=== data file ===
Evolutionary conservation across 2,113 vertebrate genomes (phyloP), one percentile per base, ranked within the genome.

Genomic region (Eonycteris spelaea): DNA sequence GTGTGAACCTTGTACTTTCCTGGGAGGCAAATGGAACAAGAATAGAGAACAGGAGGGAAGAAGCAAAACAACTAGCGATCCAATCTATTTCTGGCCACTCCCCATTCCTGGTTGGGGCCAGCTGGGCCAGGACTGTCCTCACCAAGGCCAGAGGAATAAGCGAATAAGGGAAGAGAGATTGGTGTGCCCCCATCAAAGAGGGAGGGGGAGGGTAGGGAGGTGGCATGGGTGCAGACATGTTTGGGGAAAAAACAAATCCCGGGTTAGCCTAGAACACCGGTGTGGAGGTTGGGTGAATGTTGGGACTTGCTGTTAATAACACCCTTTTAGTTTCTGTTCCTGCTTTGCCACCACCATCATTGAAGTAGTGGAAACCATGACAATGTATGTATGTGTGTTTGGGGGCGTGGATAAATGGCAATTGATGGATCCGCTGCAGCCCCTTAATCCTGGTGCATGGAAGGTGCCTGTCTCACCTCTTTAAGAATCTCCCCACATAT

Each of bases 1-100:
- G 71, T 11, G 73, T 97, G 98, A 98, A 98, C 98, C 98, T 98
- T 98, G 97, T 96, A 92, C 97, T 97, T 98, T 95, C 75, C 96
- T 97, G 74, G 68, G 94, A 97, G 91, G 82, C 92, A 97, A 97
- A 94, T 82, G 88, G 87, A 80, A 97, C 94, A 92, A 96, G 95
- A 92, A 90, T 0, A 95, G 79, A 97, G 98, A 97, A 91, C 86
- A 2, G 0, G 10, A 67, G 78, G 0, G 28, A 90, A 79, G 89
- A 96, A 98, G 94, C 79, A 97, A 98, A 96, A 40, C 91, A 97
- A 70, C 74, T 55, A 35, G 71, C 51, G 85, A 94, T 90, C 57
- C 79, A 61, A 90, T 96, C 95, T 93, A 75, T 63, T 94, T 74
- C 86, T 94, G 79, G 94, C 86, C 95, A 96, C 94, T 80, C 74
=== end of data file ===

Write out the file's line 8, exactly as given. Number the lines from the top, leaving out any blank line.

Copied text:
- A 92, A 90, T 0, A 95, G 79, A 97, G 98, A 97, A 91, C 86